Brazil’s Superior Court of Superior Court of Sporting Justice kicked Gremio out the Brazilian Cup on Wednesday after some of their fans racially abused Aranha (pictured below), the goalkeeper with rival club Santos.

It was the heaviest penalty ever imposed on a Brazilian football team for racist acts and it was about time. (See more in my Reuters story here.)

aranha_It’s interesting to hear the reaction from fans, many of whom believe the club should not be punished for the crass acts of a few racist idiots. The general feeling seems to be that the ban is either unfair or unnecessary.

Gremio fans are not racist. The club has banned the offending fans so it shouldn’t be punished again. The club shouldn’t be punished for something it can’t control. Why is the club punished when fans call players monkeys but not when fans call players gay/fat/ugly? The Court only kicked Gremio out the competition because they were 2-0 down from the first leg and wouldn’t have qualified anyway.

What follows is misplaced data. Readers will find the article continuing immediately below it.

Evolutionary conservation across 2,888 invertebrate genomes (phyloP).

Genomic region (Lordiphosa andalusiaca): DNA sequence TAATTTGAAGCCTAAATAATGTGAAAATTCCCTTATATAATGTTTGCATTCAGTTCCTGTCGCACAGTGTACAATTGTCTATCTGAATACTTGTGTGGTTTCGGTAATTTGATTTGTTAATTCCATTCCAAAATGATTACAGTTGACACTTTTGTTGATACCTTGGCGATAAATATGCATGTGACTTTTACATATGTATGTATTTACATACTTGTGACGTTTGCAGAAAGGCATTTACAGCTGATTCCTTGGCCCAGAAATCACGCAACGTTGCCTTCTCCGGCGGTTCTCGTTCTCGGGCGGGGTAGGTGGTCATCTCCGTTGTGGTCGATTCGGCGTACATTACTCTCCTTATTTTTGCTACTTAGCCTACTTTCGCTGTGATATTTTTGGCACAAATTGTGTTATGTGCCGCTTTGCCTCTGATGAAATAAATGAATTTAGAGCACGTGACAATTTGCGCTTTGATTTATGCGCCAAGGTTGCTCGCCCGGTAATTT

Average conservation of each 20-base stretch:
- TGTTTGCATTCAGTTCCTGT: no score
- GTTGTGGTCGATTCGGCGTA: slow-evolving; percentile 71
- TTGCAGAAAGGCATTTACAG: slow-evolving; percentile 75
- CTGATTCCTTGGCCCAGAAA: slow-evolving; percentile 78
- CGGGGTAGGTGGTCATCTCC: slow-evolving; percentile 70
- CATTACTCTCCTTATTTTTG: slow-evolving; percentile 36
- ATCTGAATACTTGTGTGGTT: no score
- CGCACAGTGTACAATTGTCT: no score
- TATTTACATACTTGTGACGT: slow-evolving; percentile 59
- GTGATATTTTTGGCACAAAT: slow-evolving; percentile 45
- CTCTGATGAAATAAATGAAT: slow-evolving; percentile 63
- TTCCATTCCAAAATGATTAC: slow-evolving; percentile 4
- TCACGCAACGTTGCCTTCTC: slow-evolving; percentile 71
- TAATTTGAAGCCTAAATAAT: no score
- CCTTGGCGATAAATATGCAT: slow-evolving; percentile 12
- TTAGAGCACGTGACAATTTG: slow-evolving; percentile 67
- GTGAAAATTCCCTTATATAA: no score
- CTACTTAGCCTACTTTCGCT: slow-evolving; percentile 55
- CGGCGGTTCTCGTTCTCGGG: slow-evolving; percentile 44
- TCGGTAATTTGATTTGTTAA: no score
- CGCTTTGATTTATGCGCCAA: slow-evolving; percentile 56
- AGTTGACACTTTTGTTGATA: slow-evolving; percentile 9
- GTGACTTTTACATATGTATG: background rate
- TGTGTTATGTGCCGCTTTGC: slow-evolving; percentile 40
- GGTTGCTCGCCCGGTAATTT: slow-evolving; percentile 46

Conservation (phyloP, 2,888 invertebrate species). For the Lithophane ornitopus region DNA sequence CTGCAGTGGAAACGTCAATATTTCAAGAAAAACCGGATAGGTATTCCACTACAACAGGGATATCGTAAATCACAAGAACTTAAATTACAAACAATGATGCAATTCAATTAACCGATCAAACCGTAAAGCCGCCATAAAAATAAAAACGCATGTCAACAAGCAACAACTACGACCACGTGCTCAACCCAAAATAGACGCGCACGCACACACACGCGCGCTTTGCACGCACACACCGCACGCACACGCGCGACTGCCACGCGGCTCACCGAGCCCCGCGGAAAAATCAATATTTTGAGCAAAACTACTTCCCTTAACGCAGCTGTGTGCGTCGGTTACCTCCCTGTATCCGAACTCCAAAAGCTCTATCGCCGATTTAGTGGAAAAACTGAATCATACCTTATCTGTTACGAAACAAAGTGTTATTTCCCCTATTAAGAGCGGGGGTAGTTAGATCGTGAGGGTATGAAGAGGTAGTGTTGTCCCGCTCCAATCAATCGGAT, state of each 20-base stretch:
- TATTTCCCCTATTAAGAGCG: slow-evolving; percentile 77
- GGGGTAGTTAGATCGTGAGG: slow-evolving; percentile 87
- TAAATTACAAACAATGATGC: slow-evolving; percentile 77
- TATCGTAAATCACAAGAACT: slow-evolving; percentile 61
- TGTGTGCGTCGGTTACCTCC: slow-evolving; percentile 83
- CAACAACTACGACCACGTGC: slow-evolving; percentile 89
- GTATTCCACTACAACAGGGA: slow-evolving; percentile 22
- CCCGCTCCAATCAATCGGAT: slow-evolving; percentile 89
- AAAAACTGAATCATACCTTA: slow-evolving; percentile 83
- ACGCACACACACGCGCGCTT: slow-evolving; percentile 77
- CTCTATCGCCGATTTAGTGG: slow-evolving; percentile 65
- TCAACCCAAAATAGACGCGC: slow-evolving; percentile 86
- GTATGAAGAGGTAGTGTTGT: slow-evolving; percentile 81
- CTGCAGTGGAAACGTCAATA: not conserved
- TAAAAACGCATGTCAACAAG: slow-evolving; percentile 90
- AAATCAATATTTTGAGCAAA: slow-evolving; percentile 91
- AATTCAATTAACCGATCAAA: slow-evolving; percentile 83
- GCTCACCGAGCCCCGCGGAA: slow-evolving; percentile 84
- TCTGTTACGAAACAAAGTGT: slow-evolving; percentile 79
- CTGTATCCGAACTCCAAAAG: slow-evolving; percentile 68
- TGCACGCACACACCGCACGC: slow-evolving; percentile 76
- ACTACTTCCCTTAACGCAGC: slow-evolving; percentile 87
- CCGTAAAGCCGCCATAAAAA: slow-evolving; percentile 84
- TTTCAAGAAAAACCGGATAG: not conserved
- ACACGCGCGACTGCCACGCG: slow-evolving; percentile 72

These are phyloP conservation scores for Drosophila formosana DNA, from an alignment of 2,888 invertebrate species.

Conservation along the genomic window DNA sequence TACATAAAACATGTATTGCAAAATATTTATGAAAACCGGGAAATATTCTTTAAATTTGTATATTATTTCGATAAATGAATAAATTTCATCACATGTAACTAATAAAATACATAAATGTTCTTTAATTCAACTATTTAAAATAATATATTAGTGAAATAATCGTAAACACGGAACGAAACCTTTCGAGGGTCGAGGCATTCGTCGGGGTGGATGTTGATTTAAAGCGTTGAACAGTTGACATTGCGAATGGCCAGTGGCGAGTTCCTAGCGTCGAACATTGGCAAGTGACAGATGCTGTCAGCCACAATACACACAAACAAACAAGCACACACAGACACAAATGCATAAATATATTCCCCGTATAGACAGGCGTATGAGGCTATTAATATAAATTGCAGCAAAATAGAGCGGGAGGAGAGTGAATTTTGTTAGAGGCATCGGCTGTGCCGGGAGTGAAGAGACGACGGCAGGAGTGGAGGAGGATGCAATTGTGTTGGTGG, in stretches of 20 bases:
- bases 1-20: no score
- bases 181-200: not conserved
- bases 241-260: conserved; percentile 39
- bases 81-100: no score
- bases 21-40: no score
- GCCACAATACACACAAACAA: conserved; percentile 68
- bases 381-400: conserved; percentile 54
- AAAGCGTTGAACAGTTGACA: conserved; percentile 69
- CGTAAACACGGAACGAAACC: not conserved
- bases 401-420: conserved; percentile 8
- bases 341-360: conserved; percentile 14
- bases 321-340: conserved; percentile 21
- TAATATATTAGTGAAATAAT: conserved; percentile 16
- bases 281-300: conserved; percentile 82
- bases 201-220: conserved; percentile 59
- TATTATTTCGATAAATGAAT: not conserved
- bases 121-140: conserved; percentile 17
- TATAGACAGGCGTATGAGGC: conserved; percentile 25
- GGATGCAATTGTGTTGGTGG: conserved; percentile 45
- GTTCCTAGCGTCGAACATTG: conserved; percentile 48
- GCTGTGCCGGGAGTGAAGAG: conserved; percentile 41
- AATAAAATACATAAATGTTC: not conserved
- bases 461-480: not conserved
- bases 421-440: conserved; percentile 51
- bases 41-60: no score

These are some of the things I’ve been told over the last 24 hours.

But they miss the point.

The simple truth is that if you want to end racism you have to take serious action and you must make fans realise their actions have consequences. Until now, all the punishments have been too weak. Fines, bans, etc. They haven’t worked.

Not only does kicking Gremio out the tournament embarrass the club, it has two key side effects. One is that other teams can see the Court is serious about attacking the problem. Racist fans will think twice about spouting abuse.

Just as importantly, it can empower “good” fans. The next time someone shouts “Monkey” at a football match there’s every chance that other fans will shout them down, well aware that if they’re caught their team will lose points or be disqualified.

The important thing now is that the Court imposes similarly heavy penalties – including disqualification if necessary – on teams whose fans are found guilty or racism.

The Court should be applauded for its action. Consistency now is what matters.